Revision as of 16:46, 5 March 2020 by Science man 88 (talk | contribs) (Powerful use of logarithms)

Logarithms and exponents are very closely related. In fact, they are inverse functions. This means that logarithms can be used to reverse the result of exponentiation and vice versa, just as addition can be used to reverse the result of subtraction. Thus, if we have $a^x = b$, then taking the logarithm with base $a$ on both sides will give us $x=\log_a{b}$.

We would read this as "the logarithm of b, base a, is x". For example, we know that $3^4=81$. To express the same fact in logarithmic notation we would write $\log_3 81=4$.


Depending on the field, the symbol $\log$ without a base can have different meanings. Sometimes in high schools, the symbol is used to refer to a base 10 logarithm. Thus, $\log(100)$ can mean $\log_{10}(100)=2$. In these contexts, the symbol $\ln$ (an abbreviation of the French "logarithme normal," meaning "natural logarithm") is introduced to refer to the logarithm base e, or natural logarithm. However, the choice of base 10 is arbitrary, and convenient only for computations in a base-10 number system. The natural logarithm, however, has many convenient mathematical properties, so practicing mathematicians often take the symbol $\log$ to mean the natural logarithm and do not use the symbol $\ln$. (This is an example of conflicting mathematical conventions.) In addition, the notation $\lg$ is often used by combinatorists and computer scientists to refer to the logarithm base $2$. Occasionally, the base of the logarithms is irrelevant.

Logarithmic Properties

We can use the properties of exponents to build a set of properties for logarithms.

We know that $a^x\cdot a^y=a^{x+y}$. We let $a^x=b$ and $a^y=c$. This also makes $a^{x+y}=bc$. From $a^x = b$, we have $x = \log_a{b}$, and from $a^y=c$, we have $y=\log_a{c}$. So, $x+y = \log_a{b}+\log_a{c}$. But we also have from $a^{x+y} = bc$ that $x+y = \log_a{bc}$. Thus, we have found two expressions for $x+y$ establishing the identity:

$\log_a{b} + \log_a{c} = \log_a{bc}.$

Using the laws of exponents, one can derive and prove the following identities:

These formulas also have a number of common special cases:

  • $\log_{a}b=\frac{1}{\log_{b}a}$ (sometimes known as the inverse property of logarithms)
  • $\log_{a^n} b^n=\log_a b$
  • $\log_{1/a} b=-\log_a b$

Powerful use of logarithms

Some of the real powerful uses of logarithms, come down to never having to deal with massive numbers. ex. :\[((((((3^5)^6)^7)^8)^9)^{10})^{11}=\underbrace{1177\ldots 1}_{\text{793549 digits}}\] would be a pain to have to calculate any time you wanted to use it (say in a comparison of large numbers). its natural logarithm though (partly due to left to right parenthesized exponentiation) is only 7 digits before the decimal point. Comparing the logs of the numbers to a given precision can allow easier comparision than computing and comparing the numbers themselves. Logs also allow (with repetition) to turn left to right exponentiation into power towers (especially useful for tetration (exponentiation repetition with the same exponent)). ex.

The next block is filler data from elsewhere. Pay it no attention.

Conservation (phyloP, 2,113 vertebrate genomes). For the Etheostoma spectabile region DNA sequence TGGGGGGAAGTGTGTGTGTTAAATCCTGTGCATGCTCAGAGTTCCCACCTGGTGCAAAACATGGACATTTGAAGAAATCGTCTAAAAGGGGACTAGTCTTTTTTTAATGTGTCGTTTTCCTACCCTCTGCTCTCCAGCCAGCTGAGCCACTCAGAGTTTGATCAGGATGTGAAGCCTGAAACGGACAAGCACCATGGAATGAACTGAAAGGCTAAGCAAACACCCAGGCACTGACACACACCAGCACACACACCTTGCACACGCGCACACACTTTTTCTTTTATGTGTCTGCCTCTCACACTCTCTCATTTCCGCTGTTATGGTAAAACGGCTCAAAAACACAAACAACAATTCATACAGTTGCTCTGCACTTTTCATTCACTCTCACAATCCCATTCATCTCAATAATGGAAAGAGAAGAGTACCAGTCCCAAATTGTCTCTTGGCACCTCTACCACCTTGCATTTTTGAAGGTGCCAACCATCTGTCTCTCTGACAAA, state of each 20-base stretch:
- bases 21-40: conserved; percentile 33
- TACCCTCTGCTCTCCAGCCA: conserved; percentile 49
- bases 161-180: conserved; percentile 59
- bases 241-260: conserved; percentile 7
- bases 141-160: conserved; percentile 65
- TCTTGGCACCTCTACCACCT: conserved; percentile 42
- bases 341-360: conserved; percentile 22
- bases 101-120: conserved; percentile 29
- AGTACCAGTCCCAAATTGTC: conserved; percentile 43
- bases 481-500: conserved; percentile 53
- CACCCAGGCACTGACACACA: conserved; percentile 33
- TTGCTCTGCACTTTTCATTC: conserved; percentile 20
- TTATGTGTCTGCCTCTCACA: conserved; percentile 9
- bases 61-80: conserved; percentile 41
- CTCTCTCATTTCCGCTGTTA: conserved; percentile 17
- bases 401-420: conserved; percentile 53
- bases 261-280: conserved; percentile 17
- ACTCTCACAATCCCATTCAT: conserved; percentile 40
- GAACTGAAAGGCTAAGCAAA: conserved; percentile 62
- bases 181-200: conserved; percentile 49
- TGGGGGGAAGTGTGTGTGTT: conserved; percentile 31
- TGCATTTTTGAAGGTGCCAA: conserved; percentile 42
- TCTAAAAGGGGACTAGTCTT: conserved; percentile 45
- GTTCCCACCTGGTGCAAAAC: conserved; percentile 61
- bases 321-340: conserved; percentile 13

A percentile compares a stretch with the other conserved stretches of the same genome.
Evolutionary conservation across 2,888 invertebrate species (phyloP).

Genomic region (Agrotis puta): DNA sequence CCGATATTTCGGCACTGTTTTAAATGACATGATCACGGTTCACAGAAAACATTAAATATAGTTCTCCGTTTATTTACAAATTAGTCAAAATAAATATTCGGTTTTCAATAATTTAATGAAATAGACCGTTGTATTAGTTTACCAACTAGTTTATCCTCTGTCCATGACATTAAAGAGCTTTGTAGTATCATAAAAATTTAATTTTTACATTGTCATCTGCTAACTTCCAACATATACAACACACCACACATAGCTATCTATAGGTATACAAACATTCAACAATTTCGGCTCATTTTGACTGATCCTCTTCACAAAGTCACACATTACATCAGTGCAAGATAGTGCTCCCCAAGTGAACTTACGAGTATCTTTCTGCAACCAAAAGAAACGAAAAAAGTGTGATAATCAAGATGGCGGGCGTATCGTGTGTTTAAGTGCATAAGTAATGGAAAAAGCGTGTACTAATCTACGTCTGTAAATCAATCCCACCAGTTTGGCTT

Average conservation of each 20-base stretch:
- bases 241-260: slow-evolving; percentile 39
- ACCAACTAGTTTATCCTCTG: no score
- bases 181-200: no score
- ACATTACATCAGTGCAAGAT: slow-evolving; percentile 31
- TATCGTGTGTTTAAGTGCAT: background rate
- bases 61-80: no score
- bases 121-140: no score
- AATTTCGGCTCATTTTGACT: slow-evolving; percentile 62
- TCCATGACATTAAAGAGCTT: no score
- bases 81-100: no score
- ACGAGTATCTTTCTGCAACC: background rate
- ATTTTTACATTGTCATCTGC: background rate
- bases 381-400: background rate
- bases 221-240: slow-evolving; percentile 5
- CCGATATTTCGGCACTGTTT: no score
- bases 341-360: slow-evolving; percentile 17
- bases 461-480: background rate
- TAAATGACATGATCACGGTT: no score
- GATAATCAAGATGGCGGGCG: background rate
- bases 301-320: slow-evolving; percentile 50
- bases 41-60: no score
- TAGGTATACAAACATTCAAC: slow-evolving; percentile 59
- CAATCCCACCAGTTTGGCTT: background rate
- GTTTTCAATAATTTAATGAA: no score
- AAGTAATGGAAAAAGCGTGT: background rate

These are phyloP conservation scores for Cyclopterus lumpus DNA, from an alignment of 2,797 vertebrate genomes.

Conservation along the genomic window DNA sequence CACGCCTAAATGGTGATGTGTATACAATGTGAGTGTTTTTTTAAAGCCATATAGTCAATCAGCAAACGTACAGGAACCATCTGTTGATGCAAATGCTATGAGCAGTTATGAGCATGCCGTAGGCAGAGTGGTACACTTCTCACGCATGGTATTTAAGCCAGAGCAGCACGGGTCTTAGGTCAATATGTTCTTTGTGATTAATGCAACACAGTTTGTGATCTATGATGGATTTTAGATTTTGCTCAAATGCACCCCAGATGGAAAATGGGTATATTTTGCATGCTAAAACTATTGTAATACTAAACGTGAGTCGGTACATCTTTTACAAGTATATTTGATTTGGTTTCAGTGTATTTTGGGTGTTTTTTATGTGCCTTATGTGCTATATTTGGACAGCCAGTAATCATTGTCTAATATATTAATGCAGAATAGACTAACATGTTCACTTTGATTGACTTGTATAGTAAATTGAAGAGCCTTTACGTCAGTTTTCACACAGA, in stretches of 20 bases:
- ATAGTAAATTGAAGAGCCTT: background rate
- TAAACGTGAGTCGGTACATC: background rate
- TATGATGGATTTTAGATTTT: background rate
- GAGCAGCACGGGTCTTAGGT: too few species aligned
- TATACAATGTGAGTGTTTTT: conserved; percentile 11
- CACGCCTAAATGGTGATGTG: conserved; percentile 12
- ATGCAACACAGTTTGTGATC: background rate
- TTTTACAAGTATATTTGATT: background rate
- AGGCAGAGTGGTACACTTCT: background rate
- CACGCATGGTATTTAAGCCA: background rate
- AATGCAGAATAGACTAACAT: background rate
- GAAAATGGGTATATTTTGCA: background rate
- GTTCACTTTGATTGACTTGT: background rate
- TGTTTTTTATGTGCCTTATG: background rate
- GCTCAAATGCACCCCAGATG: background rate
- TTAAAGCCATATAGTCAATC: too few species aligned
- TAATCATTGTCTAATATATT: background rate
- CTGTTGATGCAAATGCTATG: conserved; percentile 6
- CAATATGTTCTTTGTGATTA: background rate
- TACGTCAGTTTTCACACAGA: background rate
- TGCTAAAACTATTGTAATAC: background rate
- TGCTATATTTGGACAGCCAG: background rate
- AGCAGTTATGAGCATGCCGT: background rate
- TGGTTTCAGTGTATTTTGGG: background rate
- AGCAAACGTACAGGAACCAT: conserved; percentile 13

\[log_4(3)\approx 0.7924812503605780907268694720\ldots\] \[log_4(5)\approx 1.160964047443681173935159715\ldots\] \[log_4(6)\approx 1.292481250360578090726869472\ldots\] \[log_4(log_4(3))\approx -0.1677756462730553083259853611\ldots\]

Therefore by : \[(a^b)^c=a^{bc}\] and identities 1 and 2 above ( 2 being used twice) we get:

\[\log_4(\log_4(3))+(\log_4(5)+\log_4(6))\approx 2.285669651531203956336043826\ldots=x\] such that :\[(^24)^x=4^{4^x}\approx(3^5)^6\]

Discrete Logarithm

A only partially related value is the discrete logarithm, used in cryptography via modular arithmetic. It's the lowest value $c$ such that, $a^c=mx+b$ for given $a,m,b$ being integers (as well as $c,x$ the unknowns being integer).

Its related to the usual logarithm, by the fact that if $b$ isn't an integer power of $a$ then $\lceil \log_a(m)\rceil$ is a lower bound on $c$


  1. Evaluate $(\log_{50}{2.5})(\log_{2.5}e)(\ln{2500})$.
  2. Evaluate $(\log_2 3)(\log_3 4)(\log_4 5)\cdots(\log_{2005} 2006)$.
  3. Simplify $\frac 1{\log_2 N}+\frac 1{\log_3 N}+\frac 1{\log_4 N}+\cdots+ \frac 1{\log_{100}N}$ where $N=(100!)^3$.

Natural Logarithm

The natural logarithm is the logarithm with base e. It is usually denoted $\ln$, an abbreviation of the French logarithme normal, so that $\ln(x) = \log_e(x).$ However, in higher mathematics such as complex analysis, the base 10 logarithm is typically disposed with entirely, the symbol $\log$ is taken to mean the logarithm base e and the symbol $\ln$ is not used at all. (This is an example of conflicting mathematical conventions.)

$\ln a$ can also be defined as the area under the curve $y=\frac{1}{x}$ between 1 and a, or $\int^a_1 \frac{1}{x}\, dx$.

All logarithms are undefined in nonpositive reals, as they are complex. From the identity $e^{i\pi}=-1$, we have $\ln (-1)=i\pi$. Additionally, $\ln (-n)=\ln n+i\pi$ for positive real $n$.



  • What is the value of $a$ for which $\frac1{\log_2a}+\frac1{\log_3a}+\frac1{\log_4a}=1$?


  • Positive integers $a$ and $b$ satisfy the condition $\log_2(\log_{2^a}(\log_{2^b}(2^{1000})))=0.$ Find the sum of all possible values of $a+b$.



  • The sequence $a_1, a_2, \ldots$ is geometric with $a_1=a$ and common ratio $r,$ where $a$ and $r$ are positive integers. Given that $\log_8 a_1+\log_8 a_2+\cdots+\log_8 a_{12} = 2006,$ find the number of possible ordered pairs $(a,r).$



External Links

Two-minute Intro to Logarithms [1]

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